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Manufacturing Processes - Finish Machining Lapping


Manufacturing: Surface Finishing

Finish Machining

Finish Machining


Lapping -

Lapping is an abrasive machining operation which utilizes a rough chemical-mechanical-polishing (CMP) process, where a sample (such as a metal, ceramic, plastic, glass, or silicon substrate) is machined, smoothed, and planarized to a high degree of refinement or accuracy using a rotating, serrated, cast-iron-alloy circular plate and an abrasive slurry grit in water suspension applied to the plate in a controlled fashion.. Typically, a soft material - called a lap - is charged with an abrasive. The lap is then used to cut a harder material - the workpiece. The abrasive embeds within the softer material which then acts as a holder for the abrasive and permits it to score across and cut the harder material.

Accuracy and Surface Roughness -

Lapping can be used to obtain a specific surface roughness; it is also used to obtain very accurate surfaces, usually very flat surfaces. Surface roughness and surface flatness are two quite different concepts. Unfortunately, they are concepts that are often confused by the novice.

A typical range of surface roughness that can be obtained without resort to special equipment would fall in the range of 1 to 30 Ra.

Surface accuracy or flatness is usually measured in Helium Light Bands, one HLB measuring about 0.000011 inches (11 millionths of an inch). Again, without resort to special equipment accuracies of 1 to 3 HLB are typical. Though flatness is the most common goal of lapping, the process is also used to obtain other configurations such as a concave or convex surface.

High Speed Lapping -

High-speed lapping, also known as fine grinding or flat honing, was actually introduced to the United States in the 1990s, awareness of the process remains surprisingly low and is mostly limited to large manufacturers with in-house component production.

Traditional lapping is a painstaking process using a wet abrasive slurry to slowly finish parts to precise flatness, parallelism and surface finish. The abrasive slurry requires extensive, time-consuming cleaning of both parts and equipment. Even with the cleaning, abrasive particle are often ground into the part itself causing "grit impregnation" that can hurt the part's performance-particularly in fluid sealing applications.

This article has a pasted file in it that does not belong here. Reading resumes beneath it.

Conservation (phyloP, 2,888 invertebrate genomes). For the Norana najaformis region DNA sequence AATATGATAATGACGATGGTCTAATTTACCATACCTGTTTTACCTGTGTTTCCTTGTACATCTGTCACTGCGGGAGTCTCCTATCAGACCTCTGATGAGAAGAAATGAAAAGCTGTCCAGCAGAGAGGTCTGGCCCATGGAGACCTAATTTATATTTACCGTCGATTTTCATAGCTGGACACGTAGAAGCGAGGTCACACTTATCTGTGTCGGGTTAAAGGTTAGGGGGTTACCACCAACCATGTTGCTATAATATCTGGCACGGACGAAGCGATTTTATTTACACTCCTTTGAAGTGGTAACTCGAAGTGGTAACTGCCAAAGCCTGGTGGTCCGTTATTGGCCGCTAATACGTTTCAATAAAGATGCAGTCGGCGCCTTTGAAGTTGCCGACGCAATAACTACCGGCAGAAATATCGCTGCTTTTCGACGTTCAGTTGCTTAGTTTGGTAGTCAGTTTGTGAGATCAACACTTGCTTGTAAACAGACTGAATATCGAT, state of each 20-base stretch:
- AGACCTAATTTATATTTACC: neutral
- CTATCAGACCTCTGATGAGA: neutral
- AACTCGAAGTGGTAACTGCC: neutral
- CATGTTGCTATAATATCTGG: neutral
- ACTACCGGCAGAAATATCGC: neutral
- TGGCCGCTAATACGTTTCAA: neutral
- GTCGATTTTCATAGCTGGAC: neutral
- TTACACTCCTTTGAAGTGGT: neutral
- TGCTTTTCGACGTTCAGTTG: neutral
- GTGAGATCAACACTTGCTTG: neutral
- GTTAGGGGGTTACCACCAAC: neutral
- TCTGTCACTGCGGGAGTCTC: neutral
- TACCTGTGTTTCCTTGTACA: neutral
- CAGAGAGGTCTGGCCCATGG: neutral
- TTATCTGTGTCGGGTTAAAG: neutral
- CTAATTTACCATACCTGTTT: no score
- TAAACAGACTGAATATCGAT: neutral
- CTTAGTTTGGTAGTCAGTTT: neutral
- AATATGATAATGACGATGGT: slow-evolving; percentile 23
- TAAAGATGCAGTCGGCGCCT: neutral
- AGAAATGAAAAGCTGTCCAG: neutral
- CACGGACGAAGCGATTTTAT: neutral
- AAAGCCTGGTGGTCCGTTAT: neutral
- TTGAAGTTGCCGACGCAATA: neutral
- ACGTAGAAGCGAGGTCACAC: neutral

In contrast, high-speed lapping uses a fixed abrasive wheel in place of the wet slurry. This dramatically reduces the lengthy cleaning process and eliminates grit impregnation. Advanced machine controls combine the rapid stock removal rate of traditional grinding with the precision finishing of traditional flat lapping. Automated systems to load and unload part further speed up the process.

The results are impressive. High-speed lapping can finish parts up to 20 times faster than traditional flat lapping. This yields significant cost savings, often up to 40 percent versus traditional lapping. In fact, high-speed lapping can even cost less than traditionally low-cost grinding methods, since simple inexpensive parts carriers replace costly fixtures.

High-speed lapping is ideal for all types of metals, including steel, brass, aluminum, phosphorus bronze, tungsten carbide, cast iron, and powder metals. The process is also used for plastic, ceramic, glass, carbon, and other materials.

The high-speed lapping process is well-suited for parts with either a regular or irregular shape and a wide range of sizes. Some very thin parts may be difficult to finish due to limitations of the carriers that hold the parts in place during the process. Flatness and parallelism can be maintained within single digit micron tolerances. Surface finishes of 1 Ra micrometers can be routinely achieved.

A key commercial consideration is the number of parts to be finished. The process is generally used for parts with annual volumes of one million or more. Companies with sufficient demand can purchase the equipment or contract with outside companies that specialize in high speed lapping.





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